One aspect of the debate surrounding the Assisted Suicide (Scotland) Bill, currently before the Scottish Parliament, is a lack of clarity over just what the law on assisted suicide presently is. In two blogposts, Andrew Tickell has noted how the Justice Commitee’s report on the Bill offered no more than “a big shrug about the complexity of the common law”, while subsequent evidence to the Health and Sport Committee similarly failed to offer any clarity.
Against that background, I received a request from the Health and Sport Committee a little under two weeks ago, asking whether I would be willing, by yesterday’s date, to answer a series of questions on the scope of Scots criminal law as it stands. I have done my best, but I doubt it will help the Committee much. The law is hopelessly unclear. But why? Here are the key problems.
- We don’t actually know whether suicide is a criminal offence in Scotland. It’s commonly asserted that it isn’t – the Justice Committee repeated this claim again in its report – but there’s no real basis for it. Scots lawyers sometimes seem to think that because suicide was clearly established as criminal in England before the Suicide Act 1961, and it never has been in Scotland, we must somehow be different. But that misunderstands how English law made the point clear: archaic rules about the forfeiture of a suicide’s goods and chattels, along with the system of coroners’ courts, meant that the issue was a real, practical one there in a way that it never could be in Scotland. In Scotland, there is – obviously – no prospect of prosecuting anyone who commits suicide. However, scrutiny of the older writers on criminal law reveals that they consistently thought suicide was criminal, just practically impossible to punish.
- You might ask: but surely if suicide were criminal, we would have seen prosecutions for attempted suicide? Well, no: prior to 1887, there was no established general theory of criminal attempts in Scots law, which would have hampered any attempt to prosecute. And it was fairly quickly established that breach of the peace could be used to prosecute anyone who attempted to commit suicide. Given that prosecutions in such cases were simply a convenient mechanism to allow the state to intervene where someone was clearly in need of assistance, the more minor the crime that could be charged, the better.
- Why does this matter? Well, if suicide is criminal, it probably follows that anyone who assists it is guilty “art and part” of murder (not unlike the English position before 1961). And the rules of art and part liability in Scots law are pretty broad, flexible, and not terribly clear.
- If suicide is not criminal, then a person who assists suicide is only going to be guilty of murder if they can be said to have caused the death of another person. (There are other requirements for guilt, of course, but causation is essential.) And here, the law is even less clear. Can one human being (A) ever be said to have caused the actions of another (B)? The Scottish courts had to address this question in MacAngus v HM Advocate; Kane v HM Advocate 2009 SLT 137. Where A supplied drugs to B (for “recreation”, if you like, rather than the purpose of suicide), and B voluntarily chose to take those drugs, and B died, did A cause B’s death? Or did B’s voluntary action break the chain of causation? The answer of the High Court to that second question? “Not necessarily.” So that’s not clear either.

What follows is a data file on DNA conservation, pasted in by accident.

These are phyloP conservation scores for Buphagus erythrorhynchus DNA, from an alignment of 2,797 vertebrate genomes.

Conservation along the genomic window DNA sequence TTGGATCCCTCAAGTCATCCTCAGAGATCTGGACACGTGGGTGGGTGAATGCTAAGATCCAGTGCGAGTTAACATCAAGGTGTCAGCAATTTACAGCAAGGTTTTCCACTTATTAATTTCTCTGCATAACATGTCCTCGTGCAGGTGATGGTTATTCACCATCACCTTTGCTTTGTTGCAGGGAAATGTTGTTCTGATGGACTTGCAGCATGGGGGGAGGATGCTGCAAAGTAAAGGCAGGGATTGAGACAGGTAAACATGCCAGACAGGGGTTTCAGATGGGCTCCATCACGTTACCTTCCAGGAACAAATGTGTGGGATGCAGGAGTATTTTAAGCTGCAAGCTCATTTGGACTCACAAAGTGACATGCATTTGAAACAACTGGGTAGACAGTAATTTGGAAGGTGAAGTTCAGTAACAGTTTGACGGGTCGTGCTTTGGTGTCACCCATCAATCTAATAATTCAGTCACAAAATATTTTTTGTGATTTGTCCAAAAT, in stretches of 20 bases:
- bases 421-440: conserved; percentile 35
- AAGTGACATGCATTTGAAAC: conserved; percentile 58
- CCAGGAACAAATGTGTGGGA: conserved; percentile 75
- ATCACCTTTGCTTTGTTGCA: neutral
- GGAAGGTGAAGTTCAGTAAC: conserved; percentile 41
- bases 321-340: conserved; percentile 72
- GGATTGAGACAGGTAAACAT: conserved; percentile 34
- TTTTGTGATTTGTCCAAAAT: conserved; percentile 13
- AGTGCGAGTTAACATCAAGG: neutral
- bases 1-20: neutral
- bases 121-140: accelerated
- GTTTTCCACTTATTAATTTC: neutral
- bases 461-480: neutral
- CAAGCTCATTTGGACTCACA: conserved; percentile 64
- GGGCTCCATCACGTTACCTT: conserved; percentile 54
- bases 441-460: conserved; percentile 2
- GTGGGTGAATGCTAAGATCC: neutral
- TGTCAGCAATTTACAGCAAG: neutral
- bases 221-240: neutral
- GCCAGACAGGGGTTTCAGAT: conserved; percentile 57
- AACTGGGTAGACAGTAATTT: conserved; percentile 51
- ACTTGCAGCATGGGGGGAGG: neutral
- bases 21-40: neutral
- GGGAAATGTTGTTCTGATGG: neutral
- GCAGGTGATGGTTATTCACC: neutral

- What if A assists B in travelling abroad to commit suicide? Would the Scottish courts have jurisdiction where the final act takes place abroad? Well, we don’t know the answer to that either. It’s certainly possible – Scots law requires only some degree of territorial connection to Scotland in order to assert jurisdiction over a criminal scheme – but the precise boundaries of what is required have never been fixed.
- And how will the Lord Advocate exercise his discretion over whether to prosecute (or whether to prosecute for culpable homicide rather than murder) in cases of assisted suicide? We don’t really know: there are no published guidelines. It’s difficult – indeed, given the decision of the House of Lords in R (Purdy) v DPP  1 AC 345, almost impossible – to see how this is compatible with the ECHR (for why, see an earlier article I wrote on the subject, which is freely available online: “Assisted suicide: jurisdiction and discretion” (2010) 14 Edin LR 295).
“The Scots law on assisting suicide is unclear, unpredictable and unable to give anything approaching definitive guidance to the citizen on what is and is not criminal, and what conduct may or may not attract a life sentence in prison. That is intolerable. The fact that few people find themselves in courts facing charges is some practical comfort that the Crown are adopting an enlightened and compassionate policy here.
But in principle, the vagueness of the law, and the more or less complete lack of transparency from the Crown Office on its application, represents an unacceptable fudge the continuation of which can no longer be justified.”
And finally, here’s the fun part: after I submitted my answers to the Health and Sport Committee, I was advised that they’d also asked the same questions of Professor Pamela Ferguson. Assuming both responses are published on the Committee’s website shortly, I’m looking forward to having my homework marked.
Update (11/02/15): Both Professor Ferguson’s answers and mine have now been published on the Health and Sport Committee’s website.
Update 2 (21/02/17): It seems the link noted in the previous update no longer works. The same documents can be accessed here instead. A short article by me on Ross v Lord Advocate  CSIH 12, a decision which may be thought to clarify some of the issues raised above, is also available online.